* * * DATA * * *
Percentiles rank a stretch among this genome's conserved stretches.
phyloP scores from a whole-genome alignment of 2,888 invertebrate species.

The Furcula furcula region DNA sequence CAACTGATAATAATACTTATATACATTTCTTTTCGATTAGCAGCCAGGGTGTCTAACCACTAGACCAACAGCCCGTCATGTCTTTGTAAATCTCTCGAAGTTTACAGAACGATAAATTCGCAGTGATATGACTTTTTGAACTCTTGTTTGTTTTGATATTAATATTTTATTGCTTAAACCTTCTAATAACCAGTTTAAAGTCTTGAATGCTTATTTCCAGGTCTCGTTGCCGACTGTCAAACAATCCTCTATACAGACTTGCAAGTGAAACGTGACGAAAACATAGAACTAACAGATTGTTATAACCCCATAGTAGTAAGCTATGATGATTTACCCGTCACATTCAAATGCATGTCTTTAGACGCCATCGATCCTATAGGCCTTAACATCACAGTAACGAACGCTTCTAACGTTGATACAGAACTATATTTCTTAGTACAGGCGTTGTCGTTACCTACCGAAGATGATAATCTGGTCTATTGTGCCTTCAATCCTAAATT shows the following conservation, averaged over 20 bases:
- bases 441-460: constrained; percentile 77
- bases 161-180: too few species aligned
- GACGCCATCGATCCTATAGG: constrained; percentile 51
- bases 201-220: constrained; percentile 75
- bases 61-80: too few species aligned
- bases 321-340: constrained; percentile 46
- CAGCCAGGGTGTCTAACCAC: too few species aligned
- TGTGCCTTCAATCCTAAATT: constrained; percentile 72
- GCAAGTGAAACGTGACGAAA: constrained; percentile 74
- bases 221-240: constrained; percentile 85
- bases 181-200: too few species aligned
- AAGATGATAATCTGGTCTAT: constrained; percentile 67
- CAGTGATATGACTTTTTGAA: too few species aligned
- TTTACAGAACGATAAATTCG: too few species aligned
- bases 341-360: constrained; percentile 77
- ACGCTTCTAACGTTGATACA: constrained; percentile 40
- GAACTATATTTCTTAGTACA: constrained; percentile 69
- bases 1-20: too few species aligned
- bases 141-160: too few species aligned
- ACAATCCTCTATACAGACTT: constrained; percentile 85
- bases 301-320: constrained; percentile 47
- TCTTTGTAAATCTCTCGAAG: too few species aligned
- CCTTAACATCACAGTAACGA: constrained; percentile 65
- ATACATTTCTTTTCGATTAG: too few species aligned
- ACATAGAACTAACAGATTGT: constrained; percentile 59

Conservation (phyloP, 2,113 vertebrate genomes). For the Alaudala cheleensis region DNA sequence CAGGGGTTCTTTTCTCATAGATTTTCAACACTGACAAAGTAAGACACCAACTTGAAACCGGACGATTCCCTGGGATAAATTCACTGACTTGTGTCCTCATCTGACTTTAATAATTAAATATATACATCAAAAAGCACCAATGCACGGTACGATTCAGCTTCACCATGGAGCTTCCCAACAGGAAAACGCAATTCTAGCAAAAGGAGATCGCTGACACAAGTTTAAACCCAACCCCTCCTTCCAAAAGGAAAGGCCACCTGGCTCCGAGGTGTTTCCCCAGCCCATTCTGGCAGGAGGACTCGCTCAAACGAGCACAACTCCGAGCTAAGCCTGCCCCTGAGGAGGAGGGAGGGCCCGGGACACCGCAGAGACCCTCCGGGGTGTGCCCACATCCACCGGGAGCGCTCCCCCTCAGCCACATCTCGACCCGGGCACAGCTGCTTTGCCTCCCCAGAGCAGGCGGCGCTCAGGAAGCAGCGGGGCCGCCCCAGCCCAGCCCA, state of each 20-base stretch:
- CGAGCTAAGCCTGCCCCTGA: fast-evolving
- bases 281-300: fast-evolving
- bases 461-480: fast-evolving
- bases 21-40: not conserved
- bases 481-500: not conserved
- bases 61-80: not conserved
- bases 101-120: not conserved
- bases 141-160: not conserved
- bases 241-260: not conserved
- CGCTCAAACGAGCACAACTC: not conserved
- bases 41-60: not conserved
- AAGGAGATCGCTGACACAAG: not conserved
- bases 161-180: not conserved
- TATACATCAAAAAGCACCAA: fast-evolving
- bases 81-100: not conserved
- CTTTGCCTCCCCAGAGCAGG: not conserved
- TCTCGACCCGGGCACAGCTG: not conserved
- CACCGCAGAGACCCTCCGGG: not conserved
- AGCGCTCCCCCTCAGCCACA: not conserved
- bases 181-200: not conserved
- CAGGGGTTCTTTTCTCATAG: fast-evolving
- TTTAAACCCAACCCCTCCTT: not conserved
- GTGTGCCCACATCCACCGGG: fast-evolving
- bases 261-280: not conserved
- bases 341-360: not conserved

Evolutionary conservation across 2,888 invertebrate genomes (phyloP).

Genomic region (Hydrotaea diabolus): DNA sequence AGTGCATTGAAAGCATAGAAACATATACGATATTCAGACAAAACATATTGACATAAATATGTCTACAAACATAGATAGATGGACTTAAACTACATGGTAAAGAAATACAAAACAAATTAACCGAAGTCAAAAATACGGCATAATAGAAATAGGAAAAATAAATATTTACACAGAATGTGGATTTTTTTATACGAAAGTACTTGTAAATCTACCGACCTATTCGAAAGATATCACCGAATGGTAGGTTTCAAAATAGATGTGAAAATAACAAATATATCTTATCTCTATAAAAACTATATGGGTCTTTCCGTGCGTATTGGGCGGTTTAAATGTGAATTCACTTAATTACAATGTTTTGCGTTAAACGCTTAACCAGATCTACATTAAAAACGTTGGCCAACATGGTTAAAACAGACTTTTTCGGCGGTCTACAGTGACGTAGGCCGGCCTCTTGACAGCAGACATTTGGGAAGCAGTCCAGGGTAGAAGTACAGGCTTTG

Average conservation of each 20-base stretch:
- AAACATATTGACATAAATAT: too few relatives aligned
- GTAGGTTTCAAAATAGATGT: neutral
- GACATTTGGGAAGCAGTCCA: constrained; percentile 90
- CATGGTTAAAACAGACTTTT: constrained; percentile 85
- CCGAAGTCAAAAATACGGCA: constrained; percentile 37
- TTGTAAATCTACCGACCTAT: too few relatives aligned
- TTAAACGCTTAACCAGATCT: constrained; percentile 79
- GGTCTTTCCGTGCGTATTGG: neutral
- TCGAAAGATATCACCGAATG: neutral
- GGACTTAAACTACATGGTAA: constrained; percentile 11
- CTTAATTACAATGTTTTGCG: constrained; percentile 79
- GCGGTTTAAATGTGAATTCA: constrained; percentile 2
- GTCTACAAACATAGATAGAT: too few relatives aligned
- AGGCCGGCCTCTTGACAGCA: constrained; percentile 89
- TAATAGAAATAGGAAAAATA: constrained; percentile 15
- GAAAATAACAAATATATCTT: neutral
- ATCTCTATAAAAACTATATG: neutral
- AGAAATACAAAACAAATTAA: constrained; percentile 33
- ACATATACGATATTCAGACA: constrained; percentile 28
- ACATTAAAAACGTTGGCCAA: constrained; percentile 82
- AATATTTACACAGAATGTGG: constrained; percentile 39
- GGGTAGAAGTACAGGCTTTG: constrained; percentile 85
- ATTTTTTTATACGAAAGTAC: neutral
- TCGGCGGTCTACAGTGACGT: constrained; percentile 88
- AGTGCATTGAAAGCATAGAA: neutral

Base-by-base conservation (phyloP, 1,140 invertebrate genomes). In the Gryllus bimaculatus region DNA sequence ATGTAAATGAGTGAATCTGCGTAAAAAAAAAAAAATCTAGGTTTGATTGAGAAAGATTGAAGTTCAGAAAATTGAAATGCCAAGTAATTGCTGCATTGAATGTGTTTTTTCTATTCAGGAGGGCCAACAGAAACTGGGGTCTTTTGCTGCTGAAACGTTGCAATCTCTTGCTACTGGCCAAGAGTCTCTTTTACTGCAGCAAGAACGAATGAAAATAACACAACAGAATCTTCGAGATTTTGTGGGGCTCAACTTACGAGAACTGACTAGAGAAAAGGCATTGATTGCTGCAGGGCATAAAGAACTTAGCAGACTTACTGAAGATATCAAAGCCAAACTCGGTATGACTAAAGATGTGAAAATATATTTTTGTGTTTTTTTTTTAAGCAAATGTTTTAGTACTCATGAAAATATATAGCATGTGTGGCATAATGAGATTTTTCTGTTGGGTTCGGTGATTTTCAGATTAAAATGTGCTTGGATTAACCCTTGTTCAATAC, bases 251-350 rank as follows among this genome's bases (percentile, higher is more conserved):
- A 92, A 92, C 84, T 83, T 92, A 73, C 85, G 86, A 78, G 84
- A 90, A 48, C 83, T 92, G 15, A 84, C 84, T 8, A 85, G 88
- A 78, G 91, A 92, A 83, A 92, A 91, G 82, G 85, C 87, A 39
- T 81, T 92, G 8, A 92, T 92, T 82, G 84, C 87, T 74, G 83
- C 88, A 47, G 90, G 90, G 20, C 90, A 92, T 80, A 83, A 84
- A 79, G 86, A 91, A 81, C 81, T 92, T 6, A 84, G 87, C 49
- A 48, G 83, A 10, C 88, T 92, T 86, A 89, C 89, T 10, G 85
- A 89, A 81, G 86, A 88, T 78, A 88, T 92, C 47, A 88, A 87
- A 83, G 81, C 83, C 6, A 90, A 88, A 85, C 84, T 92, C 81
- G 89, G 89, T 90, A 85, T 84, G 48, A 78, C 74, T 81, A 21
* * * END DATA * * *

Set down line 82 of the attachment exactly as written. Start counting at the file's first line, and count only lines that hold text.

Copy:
- AGTGCATTGAAAGCATAGAA: neutral